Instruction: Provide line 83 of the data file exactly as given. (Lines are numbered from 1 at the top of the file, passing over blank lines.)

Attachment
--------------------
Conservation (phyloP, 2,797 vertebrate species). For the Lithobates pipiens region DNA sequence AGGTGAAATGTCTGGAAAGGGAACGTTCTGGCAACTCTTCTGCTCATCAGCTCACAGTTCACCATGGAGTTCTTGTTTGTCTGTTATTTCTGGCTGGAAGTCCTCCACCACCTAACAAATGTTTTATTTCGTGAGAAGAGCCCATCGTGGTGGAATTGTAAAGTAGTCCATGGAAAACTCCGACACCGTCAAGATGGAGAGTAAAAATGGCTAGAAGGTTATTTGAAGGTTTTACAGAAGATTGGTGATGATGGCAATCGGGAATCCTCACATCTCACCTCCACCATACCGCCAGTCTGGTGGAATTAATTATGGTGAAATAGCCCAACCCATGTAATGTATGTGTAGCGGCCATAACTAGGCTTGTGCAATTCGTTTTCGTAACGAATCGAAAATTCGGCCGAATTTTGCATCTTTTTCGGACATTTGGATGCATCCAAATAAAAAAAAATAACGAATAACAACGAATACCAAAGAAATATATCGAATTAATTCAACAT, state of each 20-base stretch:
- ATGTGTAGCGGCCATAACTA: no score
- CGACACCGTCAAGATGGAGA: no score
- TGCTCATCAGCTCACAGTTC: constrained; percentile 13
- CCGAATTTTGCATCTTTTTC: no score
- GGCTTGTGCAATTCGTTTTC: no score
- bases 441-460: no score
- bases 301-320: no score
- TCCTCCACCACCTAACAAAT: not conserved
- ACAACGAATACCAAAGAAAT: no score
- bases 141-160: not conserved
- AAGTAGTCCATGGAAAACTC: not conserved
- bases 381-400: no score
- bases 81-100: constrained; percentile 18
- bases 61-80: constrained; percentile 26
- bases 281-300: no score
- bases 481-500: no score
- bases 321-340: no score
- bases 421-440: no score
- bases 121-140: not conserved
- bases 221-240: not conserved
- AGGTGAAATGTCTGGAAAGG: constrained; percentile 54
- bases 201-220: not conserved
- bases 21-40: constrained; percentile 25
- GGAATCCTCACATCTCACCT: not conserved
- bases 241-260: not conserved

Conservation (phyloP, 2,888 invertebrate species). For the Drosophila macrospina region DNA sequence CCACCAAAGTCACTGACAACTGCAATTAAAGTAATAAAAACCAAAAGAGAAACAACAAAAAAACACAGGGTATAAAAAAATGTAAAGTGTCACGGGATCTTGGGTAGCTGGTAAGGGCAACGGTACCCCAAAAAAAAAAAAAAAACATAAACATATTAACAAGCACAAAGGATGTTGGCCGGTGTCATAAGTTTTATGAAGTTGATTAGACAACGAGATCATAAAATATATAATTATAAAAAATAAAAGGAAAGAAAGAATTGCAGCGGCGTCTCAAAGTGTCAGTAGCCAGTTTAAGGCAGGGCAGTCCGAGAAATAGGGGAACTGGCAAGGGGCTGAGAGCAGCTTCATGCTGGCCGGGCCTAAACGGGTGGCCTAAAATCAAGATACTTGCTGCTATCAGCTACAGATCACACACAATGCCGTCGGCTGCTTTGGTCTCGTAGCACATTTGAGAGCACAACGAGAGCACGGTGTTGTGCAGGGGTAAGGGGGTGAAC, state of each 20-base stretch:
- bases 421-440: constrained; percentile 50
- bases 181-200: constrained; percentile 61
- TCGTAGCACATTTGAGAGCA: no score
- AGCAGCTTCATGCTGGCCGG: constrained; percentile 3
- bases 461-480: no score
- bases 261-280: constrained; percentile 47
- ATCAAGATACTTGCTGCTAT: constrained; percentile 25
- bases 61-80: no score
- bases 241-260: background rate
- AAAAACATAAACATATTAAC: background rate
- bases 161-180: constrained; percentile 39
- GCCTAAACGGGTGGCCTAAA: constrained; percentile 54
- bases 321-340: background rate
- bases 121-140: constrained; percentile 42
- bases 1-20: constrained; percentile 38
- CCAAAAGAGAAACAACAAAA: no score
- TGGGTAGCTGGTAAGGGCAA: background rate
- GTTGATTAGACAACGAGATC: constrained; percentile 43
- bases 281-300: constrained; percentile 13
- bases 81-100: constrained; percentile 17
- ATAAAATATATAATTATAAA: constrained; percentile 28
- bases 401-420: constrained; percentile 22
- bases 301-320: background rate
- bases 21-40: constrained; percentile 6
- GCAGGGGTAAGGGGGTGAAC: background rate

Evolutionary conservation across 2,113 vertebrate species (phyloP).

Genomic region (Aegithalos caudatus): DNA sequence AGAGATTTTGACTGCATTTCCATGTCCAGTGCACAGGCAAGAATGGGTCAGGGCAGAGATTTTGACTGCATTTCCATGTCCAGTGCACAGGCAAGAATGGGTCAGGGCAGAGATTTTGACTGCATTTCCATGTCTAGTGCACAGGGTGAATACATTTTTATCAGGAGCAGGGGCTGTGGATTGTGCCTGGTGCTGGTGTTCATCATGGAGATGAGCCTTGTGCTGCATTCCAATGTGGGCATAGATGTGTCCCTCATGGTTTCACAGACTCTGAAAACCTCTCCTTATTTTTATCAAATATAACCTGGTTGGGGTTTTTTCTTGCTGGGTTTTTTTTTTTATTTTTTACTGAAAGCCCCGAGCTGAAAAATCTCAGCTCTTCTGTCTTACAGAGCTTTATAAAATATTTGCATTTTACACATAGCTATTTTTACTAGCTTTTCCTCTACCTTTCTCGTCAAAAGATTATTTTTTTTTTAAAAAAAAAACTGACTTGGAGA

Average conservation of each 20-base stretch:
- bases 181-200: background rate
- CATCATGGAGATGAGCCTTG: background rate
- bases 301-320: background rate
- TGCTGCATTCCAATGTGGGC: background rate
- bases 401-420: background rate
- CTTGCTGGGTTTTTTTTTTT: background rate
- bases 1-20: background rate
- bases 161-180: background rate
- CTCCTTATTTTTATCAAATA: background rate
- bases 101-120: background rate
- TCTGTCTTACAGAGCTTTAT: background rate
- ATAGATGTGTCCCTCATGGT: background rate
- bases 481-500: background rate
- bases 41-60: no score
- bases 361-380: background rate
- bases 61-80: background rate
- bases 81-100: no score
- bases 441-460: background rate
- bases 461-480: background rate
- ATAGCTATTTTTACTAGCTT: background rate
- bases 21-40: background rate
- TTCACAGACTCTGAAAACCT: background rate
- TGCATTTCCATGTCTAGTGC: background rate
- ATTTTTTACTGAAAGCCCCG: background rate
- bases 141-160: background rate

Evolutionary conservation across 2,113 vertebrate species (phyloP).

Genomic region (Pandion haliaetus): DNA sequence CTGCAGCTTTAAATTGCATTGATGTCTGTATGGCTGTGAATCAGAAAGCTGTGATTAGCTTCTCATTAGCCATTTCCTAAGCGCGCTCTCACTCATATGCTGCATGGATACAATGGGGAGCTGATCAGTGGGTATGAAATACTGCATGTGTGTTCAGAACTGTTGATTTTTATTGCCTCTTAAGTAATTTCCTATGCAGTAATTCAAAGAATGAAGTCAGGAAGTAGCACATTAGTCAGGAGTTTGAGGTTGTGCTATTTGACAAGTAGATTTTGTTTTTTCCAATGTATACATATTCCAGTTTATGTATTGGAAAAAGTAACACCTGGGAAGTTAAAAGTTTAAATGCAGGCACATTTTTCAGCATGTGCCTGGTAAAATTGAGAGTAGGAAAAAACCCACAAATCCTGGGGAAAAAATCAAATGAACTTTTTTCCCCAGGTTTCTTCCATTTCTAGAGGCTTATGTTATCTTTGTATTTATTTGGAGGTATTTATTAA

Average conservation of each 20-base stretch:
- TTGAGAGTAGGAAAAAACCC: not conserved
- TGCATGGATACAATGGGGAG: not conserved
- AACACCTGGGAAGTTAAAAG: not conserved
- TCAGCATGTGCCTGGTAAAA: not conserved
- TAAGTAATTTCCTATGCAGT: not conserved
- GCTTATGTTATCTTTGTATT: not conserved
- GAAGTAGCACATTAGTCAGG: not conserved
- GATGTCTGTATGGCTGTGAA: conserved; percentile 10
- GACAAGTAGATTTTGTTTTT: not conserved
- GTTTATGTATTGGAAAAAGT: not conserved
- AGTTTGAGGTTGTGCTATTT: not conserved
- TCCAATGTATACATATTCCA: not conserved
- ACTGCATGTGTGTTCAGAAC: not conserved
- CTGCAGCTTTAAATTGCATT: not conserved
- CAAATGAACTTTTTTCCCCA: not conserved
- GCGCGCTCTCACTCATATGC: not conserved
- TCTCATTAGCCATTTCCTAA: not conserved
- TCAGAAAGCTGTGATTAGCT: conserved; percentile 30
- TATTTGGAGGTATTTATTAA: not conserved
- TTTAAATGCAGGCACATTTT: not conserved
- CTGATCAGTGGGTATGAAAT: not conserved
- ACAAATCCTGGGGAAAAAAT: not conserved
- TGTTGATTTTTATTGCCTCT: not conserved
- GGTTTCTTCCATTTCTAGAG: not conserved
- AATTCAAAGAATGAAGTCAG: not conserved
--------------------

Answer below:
Average conservation of each 20-base stretch: